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California Fast Food Workers Protest Over Safety, Pay During COVID-19 Pandemic

HAYWARD (KPIX) -- Restaurant workers took to picket lines Thursday in a statewide effort to draw attention to the lack of personal protective equipment -- or PPE -- at fast food establishments.

About a half dozen cars honked horns and circled the McDonald's on Watkins Street in Hayward and, later, at the McDonald's on Stobridge Avenue in Castro Valley, Thursday morning. Similar protests took place at fast food establishments in Southern California.

In order to observe social distancing guidelines, the protesters remained in their vehicles, with poster boards attached to the outside reading "Worker Health is Public Health", "No Gloves, No Masks, On Strike Now!"

The demonstrations were part of an effort to highlight the risk workers at essential businesses like fast food restaurants face on a daily basis and to pressure employers to provide PPE to employees.

Assemblymember Ash Kalra (D-San Jose), said employers are not required to provide PPE to their workers.

"Little by little, as you're seeing with the governor, we're slowly moving sector by sector to ensure our essential workers are protected," said Kalra.

The rollout of PPE from employers to frontline workers has been inconsistent and uneven during the pandemic and shelter-in-place order. In the past week, plastic shields and gloves are now commonplace among workers at grocery stores, big box stores and restaurants.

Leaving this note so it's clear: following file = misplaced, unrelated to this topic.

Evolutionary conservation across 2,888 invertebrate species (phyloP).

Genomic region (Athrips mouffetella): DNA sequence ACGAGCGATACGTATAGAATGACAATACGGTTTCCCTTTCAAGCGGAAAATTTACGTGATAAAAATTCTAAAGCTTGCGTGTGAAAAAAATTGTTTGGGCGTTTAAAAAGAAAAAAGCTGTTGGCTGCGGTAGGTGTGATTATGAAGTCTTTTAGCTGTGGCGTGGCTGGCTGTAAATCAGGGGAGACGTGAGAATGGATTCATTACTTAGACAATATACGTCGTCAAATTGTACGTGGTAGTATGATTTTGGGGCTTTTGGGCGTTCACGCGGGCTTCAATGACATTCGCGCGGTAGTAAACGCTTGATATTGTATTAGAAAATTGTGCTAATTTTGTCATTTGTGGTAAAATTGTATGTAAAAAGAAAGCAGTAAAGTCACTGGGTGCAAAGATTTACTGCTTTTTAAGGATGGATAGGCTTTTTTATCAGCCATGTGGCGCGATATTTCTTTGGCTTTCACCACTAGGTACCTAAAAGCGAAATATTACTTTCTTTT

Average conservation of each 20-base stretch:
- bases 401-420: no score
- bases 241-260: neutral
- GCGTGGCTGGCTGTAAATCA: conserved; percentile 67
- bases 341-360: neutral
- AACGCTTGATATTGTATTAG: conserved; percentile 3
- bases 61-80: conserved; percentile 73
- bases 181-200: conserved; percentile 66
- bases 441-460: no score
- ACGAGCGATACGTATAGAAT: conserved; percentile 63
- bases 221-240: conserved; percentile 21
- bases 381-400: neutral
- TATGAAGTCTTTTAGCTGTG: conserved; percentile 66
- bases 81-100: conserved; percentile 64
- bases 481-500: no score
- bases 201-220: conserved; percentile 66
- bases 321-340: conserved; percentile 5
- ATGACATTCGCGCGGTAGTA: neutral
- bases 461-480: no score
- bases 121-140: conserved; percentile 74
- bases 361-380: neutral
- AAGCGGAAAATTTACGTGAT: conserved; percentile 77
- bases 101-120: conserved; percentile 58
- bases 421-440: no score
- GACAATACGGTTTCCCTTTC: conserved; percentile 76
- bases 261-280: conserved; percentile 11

Masks, however, are still in short supply. Employees at the Target on Whipple Road in Hayward wore homemade DIY masks. A Target employee told KPIX more formal paper masks for their workforce are on order and should arrive this week. But at the Walmart next door on Whipple Road, employees appeared to have been issued masks.

Kalra also said lawmakers are currently crafting legislation to address sick pay and protection from retaliation for sick calls.

"I don't know if you want someone making your burger and fries that's not feeling well but has to come to work because they'll be fired if they don't. So the legislation would allow for workers to take time off to get sick pay and to recover properly," said Kalra, "At the end of the day, whether it's the fast food restaurants or some of the retailers that are making a killing right now, like Walmart and Target, what have you, they're never going to give any more than they have to."

One of Thursday morning's protesters, Jeramy Car, an employee at Jiffy Lube in Castro Valley, pointed to a black cloth tied around his neck being used as protection against the coronavirus.

"This is what they gave us for protection, napkins," said Car, "Gotta keep us safe and healthy out here in this pandemic time. But if the companies ain't doing what they gotta do to keep us healthy, why they put it on us to come to work?"

In e-mail to KPIX, McDonald's USA spokesperson Rainey Lindsay wrote "Our supply chain team is working tirelessly to secure critical supplies, such as non-medical grade masks."

"We are disappointed by today's activities as they do not represent the feedback we are hearing from the majority of employees across the country where 99 percent of our drive-throughs are open to serve the health care heroes on the frontlines," Lindsay said.

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